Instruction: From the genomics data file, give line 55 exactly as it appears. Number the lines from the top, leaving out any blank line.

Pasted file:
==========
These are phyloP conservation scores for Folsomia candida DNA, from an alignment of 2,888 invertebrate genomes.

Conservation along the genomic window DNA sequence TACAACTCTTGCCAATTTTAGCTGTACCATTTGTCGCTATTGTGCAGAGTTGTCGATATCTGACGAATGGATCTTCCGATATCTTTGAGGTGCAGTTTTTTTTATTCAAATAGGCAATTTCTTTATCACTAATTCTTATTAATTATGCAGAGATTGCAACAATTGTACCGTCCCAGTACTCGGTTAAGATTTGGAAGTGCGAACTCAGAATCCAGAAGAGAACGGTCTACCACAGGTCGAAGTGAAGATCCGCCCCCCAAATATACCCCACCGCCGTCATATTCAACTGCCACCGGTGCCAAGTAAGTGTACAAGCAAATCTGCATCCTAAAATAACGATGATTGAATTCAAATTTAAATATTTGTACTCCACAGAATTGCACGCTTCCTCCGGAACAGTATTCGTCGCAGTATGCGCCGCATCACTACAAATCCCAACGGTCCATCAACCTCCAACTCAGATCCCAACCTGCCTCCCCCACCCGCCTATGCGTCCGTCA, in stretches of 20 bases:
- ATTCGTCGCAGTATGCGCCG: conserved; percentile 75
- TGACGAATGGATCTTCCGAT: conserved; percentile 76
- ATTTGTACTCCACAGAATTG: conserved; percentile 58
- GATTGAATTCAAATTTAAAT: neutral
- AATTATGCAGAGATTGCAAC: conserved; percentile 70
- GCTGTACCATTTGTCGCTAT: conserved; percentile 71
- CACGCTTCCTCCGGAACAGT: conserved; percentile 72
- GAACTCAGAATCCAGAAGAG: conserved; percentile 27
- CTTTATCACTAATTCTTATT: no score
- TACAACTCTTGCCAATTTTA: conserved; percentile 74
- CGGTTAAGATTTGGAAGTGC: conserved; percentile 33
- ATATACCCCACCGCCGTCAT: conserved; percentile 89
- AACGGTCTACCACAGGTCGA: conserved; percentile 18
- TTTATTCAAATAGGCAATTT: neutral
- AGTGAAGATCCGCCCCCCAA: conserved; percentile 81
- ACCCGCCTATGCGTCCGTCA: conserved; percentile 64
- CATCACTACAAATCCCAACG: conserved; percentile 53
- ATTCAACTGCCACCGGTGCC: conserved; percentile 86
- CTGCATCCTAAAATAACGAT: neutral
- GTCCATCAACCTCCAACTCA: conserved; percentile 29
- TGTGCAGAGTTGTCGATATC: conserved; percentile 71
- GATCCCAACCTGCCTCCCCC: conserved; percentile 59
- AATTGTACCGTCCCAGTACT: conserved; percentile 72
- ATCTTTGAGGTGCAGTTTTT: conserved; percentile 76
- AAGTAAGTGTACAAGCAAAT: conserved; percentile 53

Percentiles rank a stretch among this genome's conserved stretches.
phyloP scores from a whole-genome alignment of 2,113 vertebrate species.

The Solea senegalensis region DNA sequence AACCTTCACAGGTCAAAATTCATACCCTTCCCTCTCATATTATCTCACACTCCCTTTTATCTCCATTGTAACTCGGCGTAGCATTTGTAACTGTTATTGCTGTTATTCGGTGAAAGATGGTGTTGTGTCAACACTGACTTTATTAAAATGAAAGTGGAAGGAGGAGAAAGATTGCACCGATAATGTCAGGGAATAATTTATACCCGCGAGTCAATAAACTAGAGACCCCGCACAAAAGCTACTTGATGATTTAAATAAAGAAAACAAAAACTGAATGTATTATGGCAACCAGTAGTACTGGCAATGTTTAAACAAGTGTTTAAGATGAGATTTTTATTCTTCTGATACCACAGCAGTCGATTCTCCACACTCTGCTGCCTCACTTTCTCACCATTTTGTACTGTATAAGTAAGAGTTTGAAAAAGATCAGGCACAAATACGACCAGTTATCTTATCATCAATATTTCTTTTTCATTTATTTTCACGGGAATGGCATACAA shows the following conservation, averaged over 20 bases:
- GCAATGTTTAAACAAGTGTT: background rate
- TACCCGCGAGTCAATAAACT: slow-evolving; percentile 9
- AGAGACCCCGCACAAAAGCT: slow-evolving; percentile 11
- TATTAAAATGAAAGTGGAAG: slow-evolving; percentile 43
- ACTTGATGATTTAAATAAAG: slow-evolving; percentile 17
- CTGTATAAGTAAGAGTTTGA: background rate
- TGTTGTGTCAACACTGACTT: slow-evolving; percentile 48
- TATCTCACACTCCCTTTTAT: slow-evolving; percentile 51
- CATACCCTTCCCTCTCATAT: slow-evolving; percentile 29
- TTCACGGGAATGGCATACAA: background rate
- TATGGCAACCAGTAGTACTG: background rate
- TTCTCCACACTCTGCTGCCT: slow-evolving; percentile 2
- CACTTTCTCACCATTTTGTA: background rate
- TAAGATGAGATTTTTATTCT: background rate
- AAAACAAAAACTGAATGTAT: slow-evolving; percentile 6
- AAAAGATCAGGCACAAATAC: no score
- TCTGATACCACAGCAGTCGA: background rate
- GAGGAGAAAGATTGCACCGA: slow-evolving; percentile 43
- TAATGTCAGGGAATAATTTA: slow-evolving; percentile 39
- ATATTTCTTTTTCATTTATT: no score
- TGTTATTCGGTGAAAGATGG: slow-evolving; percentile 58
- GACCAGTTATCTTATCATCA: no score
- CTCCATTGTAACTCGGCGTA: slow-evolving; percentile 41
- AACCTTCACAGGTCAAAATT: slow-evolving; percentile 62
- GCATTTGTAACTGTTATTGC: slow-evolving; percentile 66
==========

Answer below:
- GCATTTGTAACTGTTATTGC: slow-evolving; percentile 66